The Future of Telemedicine in Europe and Methods for the Evaluation of Health Services

The Future of Telemedicine in Europe and Methods for the Evaluation of Health Services

Paola Di Giacomo (University of Udine, Italy)
Copyright: © 2012 |Pages: 7
DOI: 10.4018/ijrqeh.2012070103
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Abstract

Despite the accumulation of evidence for the effects of approaches to chronic illness, methodological and analytical work is still needed to develop widely accepted evaluation methods that are scientifically sound and also practicable in routine settings. Given all the diversity and variability of disease management, a key issue for this work concerns the difficulties in establishing a useful “comparator” in settings where it is not practical or possible to execute an evaluation as a randomized controlled trial (RCT). This is indeed an important task because evaluation methods are a precondition to select efficient and effective programs, or components within a program that can address the growing burden of chronic and more in general health conditions. This is evident, in particular, when it comes to new technologies in medicine and implementation and evaluation, in the healthcare sectors, distinguishing low-income countries, on the one-hand, and those in other middle income countries.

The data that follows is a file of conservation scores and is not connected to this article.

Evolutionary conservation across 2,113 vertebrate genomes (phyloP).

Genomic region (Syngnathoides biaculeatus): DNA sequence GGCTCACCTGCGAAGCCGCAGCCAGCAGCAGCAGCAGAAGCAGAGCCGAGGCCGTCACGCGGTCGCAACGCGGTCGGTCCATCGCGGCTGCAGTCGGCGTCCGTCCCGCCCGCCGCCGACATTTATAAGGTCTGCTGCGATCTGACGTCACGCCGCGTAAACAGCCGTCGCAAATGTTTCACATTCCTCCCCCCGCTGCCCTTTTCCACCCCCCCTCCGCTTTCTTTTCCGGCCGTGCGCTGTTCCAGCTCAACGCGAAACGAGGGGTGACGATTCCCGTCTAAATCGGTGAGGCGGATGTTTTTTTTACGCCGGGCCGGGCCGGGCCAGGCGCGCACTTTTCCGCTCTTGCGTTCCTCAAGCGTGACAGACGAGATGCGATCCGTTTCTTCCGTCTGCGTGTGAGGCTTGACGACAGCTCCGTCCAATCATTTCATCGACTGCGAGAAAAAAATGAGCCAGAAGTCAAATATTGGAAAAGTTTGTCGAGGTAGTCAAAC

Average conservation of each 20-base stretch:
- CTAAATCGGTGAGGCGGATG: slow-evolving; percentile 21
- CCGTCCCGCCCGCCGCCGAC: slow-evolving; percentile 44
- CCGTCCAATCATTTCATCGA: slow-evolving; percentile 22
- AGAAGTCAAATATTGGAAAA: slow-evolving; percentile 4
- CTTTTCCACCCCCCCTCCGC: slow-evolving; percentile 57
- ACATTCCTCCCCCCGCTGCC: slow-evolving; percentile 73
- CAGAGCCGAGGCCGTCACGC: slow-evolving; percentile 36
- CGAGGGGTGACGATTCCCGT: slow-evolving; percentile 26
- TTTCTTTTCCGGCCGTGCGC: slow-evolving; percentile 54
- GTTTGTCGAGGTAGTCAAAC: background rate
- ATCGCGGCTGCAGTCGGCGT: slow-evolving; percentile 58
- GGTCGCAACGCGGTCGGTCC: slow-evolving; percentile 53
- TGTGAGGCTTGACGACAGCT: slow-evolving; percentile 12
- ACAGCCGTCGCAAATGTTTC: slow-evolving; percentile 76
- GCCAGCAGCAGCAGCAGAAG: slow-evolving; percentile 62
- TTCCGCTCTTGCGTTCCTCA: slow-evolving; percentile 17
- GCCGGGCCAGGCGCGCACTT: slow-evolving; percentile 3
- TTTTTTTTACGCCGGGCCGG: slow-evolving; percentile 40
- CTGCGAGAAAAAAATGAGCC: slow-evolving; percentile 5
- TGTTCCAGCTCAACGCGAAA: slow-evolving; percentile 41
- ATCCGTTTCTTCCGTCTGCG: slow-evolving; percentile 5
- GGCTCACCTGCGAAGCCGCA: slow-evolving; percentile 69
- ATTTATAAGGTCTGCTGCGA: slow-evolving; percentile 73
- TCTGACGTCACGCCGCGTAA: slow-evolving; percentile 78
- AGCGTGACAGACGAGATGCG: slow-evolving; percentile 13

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Background

Among the sectors that seem indifferent towards considering sustainability as a strategy or intent, healthcare was one of the most emblematic cases, even though it is facing great challenges in its structure, organization, service delivery and operations. Within this context, the development of new paradigms of healthcare delivery that may be sustainable over time is becoming an imperative. With this regard, technology has drawn increasing attention as one of the “emerging service delivery vehicles running on the information highway and its application to healthcare has been denominated e-health. Despite the enthusiasm, not much is understood about how to make these changes factual and, above all, in line with the challenge of sustainable development. Specialized research provides little insight into why there is so little routine use of technologies in clinical practice: this is the reason why, in recent years, studies on the organizational sustainability have emerged.

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